K: I suppose philosophically, irrelevant of making music or running a label, I’m interested in the way music spreads virally. And that takes up musicians, producers, scenes, journalists, bloggers, flattens them out on one plane. Major corporations, they’re all just part of a musical ecology. A system in which they’re all components, an environment. It’s clear that the way critics, journalists, bloggers work is as transmission vectors for music, even music they hate, music they spend all their time slagging off, sneering at, being cynical at, whether they intend this or not, you’re a transmission vector. At the same time it’s kind of crazy, musicians are concerned that their music is represented as accurately as possible, and they’re not pigeon holed and so on.. implicitly what that’s about is how they’d like their music spread. Or not. Because the idea of not wanting your music your music to spread is increasingly an interesting idea in a world that’s so over exposed.

D: Are you sympathetic to that idea?

K: More and more [laughs]. The more nervously exhausted I become, the more sympathetic to the idea of under-exposed music, of being off the radar one way or another.

D: Do you think that’s worked for anyone in particular?

K: I don’t know…. The bind most artists are in, one way or another, musicans, producers, is, how much do you just give to the system to allow you to be sustainable to just do what you want to do, to just get on with producing and making stuff. And, its like a drug. In other words, are you always in this position where you have to give and take a little bit more in order to give and take a little bit more in order to get that little bit more autonomy? So this is like, the question of being any kind of cultural producer. Because what you want to do is in front of you, you just want to do music, or write, or make films, or paint… whatever. But the issue is having economic autonomy, and time and space to do things which are in front of you but everything is competing for your attention and your time… the idea of just being left to your own devices to just get on with what you know you want to do is certainly appealing.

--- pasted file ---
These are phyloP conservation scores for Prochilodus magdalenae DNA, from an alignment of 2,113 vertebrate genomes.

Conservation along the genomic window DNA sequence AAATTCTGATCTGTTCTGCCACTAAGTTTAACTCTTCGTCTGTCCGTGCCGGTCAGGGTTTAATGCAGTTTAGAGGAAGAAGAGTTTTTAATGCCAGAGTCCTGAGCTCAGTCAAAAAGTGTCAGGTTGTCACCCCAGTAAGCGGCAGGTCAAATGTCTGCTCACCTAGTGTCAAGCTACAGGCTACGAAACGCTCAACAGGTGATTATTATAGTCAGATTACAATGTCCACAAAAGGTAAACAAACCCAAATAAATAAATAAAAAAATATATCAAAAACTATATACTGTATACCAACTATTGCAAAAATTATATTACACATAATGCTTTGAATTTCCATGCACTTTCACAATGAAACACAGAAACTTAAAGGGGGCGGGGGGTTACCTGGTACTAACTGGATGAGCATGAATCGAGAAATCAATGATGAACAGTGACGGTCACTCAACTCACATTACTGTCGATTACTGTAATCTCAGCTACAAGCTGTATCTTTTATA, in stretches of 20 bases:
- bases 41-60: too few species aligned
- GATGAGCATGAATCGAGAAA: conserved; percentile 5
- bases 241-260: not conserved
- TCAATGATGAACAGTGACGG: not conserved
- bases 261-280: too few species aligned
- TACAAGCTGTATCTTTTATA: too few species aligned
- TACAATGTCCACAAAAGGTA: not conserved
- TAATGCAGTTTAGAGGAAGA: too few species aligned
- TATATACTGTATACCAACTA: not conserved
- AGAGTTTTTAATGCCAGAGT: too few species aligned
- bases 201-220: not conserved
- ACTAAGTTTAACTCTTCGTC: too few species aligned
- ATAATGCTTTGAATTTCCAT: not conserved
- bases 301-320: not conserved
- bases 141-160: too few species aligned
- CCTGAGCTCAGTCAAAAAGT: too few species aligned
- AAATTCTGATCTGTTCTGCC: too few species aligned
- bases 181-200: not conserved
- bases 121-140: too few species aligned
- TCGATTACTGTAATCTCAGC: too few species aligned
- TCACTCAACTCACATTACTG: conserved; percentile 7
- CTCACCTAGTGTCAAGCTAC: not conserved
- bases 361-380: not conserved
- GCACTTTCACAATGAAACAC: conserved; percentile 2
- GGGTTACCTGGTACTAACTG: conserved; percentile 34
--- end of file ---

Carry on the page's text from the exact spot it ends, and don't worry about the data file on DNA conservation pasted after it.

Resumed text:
D: Aren’t you also keen to hear what, say, Quarta 330 or Ikonika are doing also?

K: Sure, sure… this is the problem of being in a metropolis, and being part of a scene and an economy and part of a totally overloaded media ecology, that is London. You do want over-stimulation, constantly, you crave it. I’d probably be bored if I just went to the Shetland islands, and had a house, and just me and my music, I’d go fucking crazy. But occasionally you do get to those points of nervous exhaustion where you want to disconnect, and you want to be underexposed.

D: Why do people want to over-stimulated, then, is that just the modern condition?

K: Well it’s part of capitalism isn’t it, captialism wants you to be over stimulated. And it’s exciting.

D: But you’re an intelligent guy…

K:… it’s exciting though.

D: … there’s no way you can control your….

K: nah [laughs]. I mean it’s completely, it really just possesses you. When you’re plugged into the system, you just get wound up tighter and tighter and tighter. You know what it’s like in London, there’s never enough time for everything. I’m already doing four or five what essentially could be full time jobs. So you just want to cram in as much as possible.

D: that’s just the nature of the beast?

K: Well, not everyone is like that. I’m wired up in a way that needs over-stimulation. And I get distracted, I’m very easily distracted, I need distraction. I need to be doing something constantly. I’m just like a workaholic basically. And that’s like, it’s a drug, it’s addictive, you get addicted to running around like a headless chicken, doing stuff. More records… what happened with the label is just a symptom of my malaise. [laughs] I think it’s the problem that we talked about earlier of not really having a distinction between work and lesiure. Like, being passionate about what your work is, therefore what would it be to take a holiday from that? It would be to be bored.

D: From what I gather about your past, it’s music and sound which got its hooks into you at that formative age. So, why do you work with sound? Why don’t you work with visual mediums? Because you’re interested in theory, memory etc? Why don’t you work with film? Is it because music is too addictive?
[page break]
K: umm… physiologically I have trouble with some visual art, and the context of visual at. If I go to an art gallery I can’t stand still and look at something. I basically think the architecture of art galleries is just wrong. There should be more seats. I hate this fucking conveyer belt thing that is art galleries that is like, stand, look at one thing, move to the next thing. I just go in and I walk through as fast as possible, and I might come back. I’ll pick and choose, but I’ll do it really fast. The slow contemplation thing is something I find difficult when I’m standing in an